- Make better decisions for Albertans: Reform the decision-making process so that the public interest comes first and only responsible oilsands projects proceed.
- Plan for the future: Take advantage of Alberta's prosperity so as to build a more diversified, green and competitive future that includes low-impact renewable energies and responsible energy use.
At the time, we considered it a blueprint for ambitious but achievable changes — actions that would enable Alberta and Canada to credibly claim that it was acting as a responsible steward and developer of the third-largest oil reserve in the world.
Last year we went a step further by outlining 19 policy solutions aiming to protect air, forests, wildlife and fresh water, along with a credible approach to reducing greenhouse gas pollution and establishing a world-class environmental monitoring system.
And earlier this year, we explored the economic downsides of red-hot oilsands development and the shift that is making our national economy increasingly dependent on oil exports. We examined the unintended economic consequences of ramping up oilsands development, and suggested changes to minimize these negative side effects and ensure the economic potential of this resource isn’t squandered.
Here’s the bottom line: there is an urgent need to manage the pace and scale of oilsands development much more deliberately, and simply branding that development “responsible” doesn’t make it so.
We’re already witnessing the environmental problems associated with drawing 1.7 million barrels of bitumen out of the ground in northeastern Alberta: contamination of forests, wetlands and rivers; declining caribou populations; and steadily increasing greenhouse gas pollution, to name just a few.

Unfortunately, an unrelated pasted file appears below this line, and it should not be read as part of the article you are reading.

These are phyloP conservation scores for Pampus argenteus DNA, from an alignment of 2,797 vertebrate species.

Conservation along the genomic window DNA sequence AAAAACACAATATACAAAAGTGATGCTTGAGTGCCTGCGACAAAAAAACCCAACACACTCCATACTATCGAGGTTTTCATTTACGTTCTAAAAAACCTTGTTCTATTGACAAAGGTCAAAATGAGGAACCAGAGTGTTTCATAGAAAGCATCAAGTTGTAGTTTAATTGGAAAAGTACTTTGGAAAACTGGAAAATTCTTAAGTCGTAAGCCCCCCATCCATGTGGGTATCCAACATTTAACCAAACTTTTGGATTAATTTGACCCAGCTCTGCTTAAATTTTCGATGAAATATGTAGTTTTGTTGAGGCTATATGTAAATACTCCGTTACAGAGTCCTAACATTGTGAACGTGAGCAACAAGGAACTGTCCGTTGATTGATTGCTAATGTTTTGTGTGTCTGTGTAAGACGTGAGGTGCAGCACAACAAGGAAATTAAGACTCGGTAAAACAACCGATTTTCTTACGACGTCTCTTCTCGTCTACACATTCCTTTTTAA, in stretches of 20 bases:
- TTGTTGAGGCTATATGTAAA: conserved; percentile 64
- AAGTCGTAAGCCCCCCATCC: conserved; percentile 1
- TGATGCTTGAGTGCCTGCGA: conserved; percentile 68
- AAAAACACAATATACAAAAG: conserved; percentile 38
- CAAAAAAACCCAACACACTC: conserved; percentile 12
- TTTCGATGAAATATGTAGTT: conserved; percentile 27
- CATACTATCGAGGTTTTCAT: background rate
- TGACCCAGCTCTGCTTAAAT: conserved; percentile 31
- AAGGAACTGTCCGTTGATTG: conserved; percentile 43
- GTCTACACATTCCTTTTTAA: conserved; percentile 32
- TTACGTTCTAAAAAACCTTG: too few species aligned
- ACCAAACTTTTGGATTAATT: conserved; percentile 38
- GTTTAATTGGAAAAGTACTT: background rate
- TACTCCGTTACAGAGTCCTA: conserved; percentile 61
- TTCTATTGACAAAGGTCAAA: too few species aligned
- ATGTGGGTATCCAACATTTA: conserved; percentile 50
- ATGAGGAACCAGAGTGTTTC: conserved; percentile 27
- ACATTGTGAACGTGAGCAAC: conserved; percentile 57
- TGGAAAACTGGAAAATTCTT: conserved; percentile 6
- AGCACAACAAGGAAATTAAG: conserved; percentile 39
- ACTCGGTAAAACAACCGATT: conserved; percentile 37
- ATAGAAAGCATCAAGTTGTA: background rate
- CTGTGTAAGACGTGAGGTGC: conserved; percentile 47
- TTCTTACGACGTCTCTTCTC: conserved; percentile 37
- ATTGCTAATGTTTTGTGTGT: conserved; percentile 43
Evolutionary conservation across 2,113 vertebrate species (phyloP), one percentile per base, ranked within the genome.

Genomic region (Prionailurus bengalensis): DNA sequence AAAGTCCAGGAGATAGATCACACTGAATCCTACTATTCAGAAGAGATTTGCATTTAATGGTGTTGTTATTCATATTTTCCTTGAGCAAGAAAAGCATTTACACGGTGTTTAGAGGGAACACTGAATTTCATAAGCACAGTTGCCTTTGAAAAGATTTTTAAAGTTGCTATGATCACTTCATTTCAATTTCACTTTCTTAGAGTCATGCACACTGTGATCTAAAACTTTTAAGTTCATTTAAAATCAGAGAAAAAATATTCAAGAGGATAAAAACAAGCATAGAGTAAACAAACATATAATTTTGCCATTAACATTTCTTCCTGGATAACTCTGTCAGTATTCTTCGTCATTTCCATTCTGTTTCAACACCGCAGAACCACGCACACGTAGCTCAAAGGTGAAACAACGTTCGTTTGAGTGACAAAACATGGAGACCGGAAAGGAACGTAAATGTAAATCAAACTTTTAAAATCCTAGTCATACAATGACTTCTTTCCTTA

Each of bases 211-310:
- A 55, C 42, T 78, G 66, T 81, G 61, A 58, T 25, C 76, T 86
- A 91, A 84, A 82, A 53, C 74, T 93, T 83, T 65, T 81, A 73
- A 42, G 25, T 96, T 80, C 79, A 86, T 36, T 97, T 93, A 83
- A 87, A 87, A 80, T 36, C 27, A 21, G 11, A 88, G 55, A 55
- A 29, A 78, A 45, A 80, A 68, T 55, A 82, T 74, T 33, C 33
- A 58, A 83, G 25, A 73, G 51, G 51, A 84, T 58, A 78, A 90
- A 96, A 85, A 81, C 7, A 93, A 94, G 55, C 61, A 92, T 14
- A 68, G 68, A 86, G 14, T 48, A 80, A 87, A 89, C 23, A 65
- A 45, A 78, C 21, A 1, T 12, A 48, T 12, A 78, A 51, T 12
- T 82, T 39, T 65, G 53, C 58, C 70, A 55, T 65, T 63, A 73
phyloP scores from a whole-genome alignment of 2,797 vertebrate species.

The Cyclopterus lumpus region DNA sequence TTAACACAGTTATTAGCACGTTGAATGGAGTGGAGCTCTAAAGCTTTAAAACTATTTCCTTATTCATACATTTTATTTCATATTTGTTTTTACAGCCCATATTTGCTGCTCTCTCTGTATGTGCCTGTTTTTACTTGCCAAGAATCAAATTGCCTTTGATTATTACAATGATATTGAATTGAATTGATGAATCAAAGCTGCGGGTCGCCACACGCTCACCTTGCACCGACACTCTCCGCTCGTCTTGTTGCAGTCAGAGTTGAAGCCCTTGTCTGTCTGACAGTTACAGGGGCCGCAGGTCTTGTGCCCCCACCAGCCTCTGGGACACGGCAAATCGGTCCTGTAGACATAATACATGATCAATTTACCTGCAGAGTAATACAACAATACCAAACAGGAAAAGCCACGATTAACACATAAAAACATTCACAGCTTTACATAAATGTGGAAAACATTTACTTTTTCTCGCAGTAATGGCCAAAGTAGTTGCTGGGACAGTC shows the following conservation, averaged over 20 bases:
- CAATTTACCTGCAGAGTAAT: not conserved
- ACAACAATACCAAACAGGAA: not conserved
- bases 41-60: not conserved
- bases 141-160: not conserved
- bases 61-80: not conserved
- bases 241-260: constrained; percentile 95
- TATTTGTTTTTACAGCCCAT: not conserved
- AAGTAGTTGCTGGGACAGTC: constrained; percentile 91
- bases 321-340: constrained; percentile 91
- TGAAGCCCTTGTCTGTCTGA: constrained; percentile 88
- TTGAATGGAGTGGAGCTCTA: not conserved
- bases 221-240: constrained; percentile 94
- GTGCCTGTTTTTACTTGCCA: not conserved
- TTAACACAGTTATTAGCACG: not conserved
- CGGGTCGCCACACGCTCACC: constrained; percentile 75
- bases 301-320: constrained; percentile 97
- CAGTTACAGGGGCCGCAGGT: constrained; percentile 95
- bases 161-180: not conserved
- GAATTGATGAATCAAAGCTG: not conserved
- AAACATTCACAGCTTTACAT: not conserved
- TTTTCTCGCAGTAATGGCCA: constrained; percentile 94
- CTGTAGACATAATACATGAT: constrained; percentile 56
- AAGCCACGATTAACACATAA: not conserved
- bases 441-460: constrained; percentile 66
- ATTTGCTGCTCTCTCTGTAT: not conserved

It’s difficult to see how 5 million barrels a day of oilsands production can be achieved responsibly — particularly when the federal government is weakening regulatory oversight, and oilsands approvals are proceeding despite incomplete information about current impacts and without requiring companies seeking project approvals to improve on current practices as a condition of expansion.
Fixing the problems associated with toxic tailings ponds, declining caribou and lagging land reclamation requires time. The approach of letting the market dictate the pace and scale of development — rather than proactively managing to minimize harm and maximize benefits — has failed.
The numbers don't lie. If oilsands operators achieve or exceed the 5 million barrels per day of production that has already been approved without making major changes that aren’t even on the drawing board today, “responsible resource development” will be out of reach. As far as slogans go, it’s a great catch phrase. The challenge for governments and the oilsands industry now is to demonstrate they can — and intend to — deliver.
Jennifer Grant is director of the Pembina Institute’s oilsands program, and holds a master’s of science in ecosystem management from the University of Calgary.